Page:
Yi Jianlian in D.C.? Bring it on. | Wizards Blog Truth About It.net

Yi Jianlian in D.C.? Bring it on.

Updated: June 29, 2010


Mere minutes after the introductory press conference of 2010 draft picks Trevor Booker and Hamady N’Diaye ended, rumors began to surface that Ernie Grunfeld had another trade up his sleeve to absorb the Wizards’ cap space while gaining misspent potential in the process.

The team has officially announced that they will acquire 2007 sixth overall draft pick Yi Jianlian from the New Jersey Nets in exchange for Quinton Ross. New Jersey will also send Washington “cash considerations,” estimated to be $3 million.

Ross recently exercised a player option that will pay him $1,146,337 next season. Jianlian is set to make $4,050,499 in 2010-11 with a qualifying offer of $5,403,366 for 2011-12.

The Nets obviously swing this trade because Yi has been a disappointment and they’re hungry for cap room to acquire a top tier free-agent or two (aka The Race for LeBron). The Wizards gain a player who is still a prospect, one who certainly has more promise than Quinton Ross, for essentially nothing since they are getting cash from New Jersey.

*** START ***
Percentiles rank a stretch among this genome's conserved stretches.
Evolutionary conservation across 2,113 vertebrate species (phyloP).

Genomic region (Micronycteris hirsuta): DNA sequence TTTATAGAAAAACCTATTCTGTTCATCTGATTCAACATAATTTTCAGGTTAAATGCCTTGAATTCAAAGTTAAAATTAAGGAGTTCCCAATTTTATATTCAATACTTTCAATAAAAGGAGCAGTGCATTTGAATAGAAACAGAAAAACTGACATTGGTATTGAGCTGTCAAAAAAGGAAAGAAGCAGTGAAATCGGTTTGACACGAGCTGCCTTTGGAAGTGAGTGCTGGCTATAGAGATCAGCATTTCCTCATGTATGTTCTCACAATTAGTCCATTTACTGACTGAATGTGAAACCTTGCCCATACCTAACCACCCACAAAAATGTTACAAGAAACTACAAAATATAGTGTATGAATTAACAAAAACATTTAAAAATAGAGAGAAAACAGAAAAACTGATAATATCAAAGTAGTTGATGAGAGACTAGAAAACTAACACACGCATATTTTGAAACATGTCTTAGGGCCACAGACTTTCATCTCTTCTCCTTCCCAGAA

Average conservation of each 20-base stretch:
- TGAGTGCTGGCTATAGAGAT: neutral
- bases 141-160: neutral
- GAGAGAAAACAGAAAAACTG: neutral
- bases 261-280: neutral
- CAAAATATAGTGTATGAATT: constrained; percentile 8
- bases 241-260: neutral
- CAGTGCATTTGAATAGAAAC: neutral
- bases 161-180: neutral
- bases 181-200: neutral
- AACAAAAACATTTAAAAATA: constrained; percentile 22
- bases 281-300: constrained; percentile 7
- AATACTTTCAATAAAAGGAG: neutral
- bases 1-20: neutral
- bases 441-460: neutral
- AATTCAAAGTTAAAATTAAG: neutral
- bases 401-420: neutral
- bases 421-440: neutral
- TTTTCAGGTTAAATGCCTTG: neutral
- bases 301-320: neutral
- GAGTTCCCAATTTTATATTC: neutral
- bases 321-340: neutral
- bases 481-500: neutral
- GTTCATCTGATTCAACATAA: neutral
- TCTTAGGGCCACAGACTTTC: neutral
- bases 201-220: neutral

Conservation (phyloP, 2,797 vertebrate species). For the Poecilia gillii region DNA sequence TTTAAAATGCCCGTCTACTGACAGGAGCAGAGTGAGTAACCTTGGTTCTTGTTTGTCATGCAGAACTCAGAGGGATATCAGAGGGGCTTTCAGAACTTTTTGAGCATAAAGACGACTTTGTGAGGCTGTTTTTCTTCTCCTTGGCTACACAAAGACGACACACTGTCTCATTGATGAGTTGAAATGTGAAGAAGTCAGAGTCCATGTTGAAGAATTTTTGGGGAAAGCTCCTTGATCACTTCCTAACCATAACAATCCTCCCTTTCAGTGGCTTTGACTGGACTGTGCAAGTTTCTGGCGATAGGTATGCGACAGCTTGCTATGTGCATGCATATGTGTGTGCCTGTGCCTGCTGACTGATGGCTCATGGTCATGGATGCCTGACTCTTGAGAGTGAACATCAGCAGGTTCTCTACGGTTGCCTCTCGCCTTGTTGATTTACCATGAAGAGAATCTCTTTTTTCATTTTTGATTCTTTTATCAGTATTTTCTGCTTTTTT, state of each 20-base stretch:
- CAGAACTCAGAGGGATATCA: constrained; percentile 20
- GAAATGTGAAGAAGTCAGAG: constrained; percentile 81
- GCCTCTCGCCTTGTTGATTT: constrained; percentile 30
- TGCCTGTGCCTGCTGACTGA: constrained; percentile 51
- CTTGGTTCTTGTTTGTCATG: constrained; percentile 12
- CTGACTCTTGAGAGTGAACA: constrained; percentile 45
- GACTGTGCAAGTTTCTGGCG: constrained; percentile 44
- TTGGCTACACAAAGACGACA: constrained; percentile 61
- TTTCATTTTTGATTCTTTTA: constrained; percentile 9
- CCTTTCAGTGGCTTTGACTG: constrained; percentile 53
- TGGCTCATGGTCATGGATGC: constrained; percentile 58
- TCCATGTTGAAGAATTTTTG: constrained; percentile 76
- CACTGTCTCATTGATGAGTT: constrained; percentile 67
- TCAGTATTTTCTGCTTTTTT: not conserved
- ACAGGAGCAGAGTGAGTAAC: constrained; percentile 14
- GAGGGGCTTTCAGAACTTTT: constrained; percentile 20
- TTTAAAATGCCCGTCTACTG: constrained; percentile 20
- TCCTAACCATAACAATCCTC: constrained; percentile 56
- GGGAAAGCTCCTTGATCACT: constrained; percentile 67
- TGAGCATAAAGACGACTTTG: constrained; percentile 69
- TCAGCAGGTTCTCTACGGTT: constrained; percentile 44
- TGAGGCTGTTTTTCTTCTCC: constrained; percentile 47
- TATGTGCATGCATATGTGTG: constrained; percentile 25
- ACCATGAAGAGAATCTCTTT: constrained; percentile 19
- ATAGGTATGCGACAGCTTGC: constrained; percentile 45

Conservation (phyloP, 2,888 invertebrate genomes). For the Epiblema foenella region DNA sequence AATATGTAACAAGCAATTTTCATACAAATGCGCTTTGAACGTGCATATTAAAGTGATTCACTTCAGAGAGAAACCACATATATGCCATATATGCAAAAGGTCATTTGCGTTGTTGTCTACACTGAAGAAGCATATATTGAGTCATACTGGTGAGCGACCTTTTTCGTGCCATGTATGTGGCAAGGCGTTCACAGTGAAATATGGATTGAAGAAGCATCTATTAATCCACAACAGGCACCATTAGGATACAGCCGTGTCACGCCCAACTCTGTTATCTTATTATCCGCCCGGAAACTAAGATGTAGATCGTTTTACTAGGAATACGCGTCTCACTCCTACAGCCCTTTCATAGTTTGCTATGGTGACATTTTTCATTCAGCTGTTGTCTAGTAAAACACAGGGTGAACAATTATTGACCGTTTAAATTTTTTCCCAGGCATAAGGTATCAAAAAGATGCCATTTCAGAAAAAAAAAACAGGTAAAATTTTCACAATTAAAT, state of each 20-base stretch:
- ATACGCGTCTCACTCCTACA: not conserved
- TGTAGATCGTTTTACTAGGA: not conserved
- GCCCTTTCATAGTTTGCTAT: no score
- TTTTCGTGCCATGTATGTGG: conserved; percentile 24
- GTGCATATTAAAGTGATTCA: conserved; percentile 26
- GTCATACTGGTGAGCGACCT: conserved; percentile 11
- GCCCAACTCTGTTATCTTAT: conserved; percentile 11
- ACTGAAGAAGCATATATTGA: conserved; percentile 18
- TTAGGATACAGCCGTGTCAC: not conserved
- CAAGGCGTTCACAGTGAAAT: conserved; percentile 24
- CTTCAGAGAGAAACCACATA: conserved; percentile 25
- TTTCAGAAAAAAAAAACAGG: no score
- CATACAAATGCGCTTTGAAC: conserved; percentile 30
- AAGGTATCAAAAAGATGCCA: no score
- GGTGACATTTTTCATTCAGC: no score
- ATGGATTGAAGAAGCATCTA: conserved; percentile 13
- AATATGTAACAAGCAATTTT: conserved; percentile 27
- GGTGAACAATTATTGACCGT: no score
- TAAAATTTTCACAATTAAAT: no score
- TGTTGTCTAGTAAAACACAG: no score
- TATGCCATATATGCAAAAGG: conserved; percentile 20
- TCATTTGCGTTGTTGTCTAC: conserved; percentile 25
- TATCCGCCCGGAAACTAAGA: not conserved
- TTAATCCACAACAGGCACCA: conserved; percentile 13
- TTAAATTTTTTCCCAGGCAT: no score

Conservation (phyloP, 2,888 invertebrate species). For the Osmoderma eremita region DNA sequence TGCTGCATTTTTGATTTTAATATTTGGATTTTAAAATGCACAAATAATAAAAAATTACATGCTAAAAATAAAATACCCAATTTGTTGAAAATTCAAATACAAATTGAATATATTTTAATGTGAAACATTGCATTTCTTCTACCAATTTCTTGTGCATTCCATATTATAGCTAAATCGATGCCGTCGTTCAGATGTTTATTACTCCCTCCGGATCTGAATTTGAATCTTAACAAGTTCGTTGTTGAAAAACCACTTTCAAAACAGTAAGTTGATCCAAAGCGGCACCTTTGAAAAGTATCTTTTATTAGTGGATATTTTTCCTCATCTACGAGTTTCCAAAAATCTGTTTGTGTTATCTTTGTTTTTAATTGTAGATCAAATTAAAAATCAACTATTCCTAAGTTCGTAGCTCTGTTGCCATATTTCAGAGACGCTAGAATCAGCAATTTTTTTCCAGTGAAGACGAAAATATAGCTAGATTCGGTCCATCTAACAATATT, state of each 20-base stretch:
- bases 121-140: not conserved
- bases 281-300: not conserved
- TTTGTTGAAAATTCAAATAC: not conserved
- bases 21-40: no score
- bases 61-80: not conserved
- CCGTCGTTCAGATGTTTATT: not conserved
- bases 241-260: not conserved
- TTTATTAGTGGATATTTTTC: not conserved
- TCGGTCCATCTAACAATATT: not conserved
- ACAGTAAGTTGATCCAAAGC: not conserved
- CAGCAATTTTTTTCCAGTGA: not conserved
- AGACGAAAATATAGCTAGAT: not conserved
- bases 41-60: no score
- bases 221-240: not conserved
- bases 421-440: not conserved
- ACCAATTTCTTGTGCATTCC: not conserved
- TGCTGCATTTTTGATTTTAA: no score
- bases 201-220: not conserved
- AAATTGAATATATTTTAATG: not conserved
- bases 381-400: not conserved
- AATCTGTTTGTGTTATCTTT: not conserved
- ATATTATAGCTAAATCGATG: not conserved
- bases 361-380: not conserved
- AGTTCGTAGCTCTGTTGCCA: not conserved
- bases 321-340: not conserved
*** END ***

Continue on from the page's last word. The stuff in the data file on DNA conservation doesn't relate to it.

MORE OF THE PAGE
Acquiring Jianlian doesn’t necessarily strap the Wizards’ cap space for the Summer of 2011 either. His contract will be in the same qualifying offer situation that Al Thornton ($3,914,547) and Nick Young ($3,695,857) will face next summer. If none of those three players perform up to snuff, the Wizards can elect not to extend any one the qualifying offer, as the team appears to be doing with Randy Foye this summer, potentially clearing nearly $13 million off the books.

But why Jianlian?

He’s soft, not quick or athletic, and could be three or four years older than his “documented” 1987 birthday. His shot, supposedly one of his strong points as a “stretch four”, has not proven to be consistent. As far as Nets fans are concerned, Yi is a bust … even if he was a conduit to them being able to get rid of Richard Jefferson.

Why not? With only Al Thornton currently slotted at small forward, the Wizards are in need of a SF/PF (or “stretch 4″/”wing big”) with the ability to shoot from the outside, keeping John Wall in mind. They have the cap space and the time/patience to look at a once highly thought of prospect, if only for a year.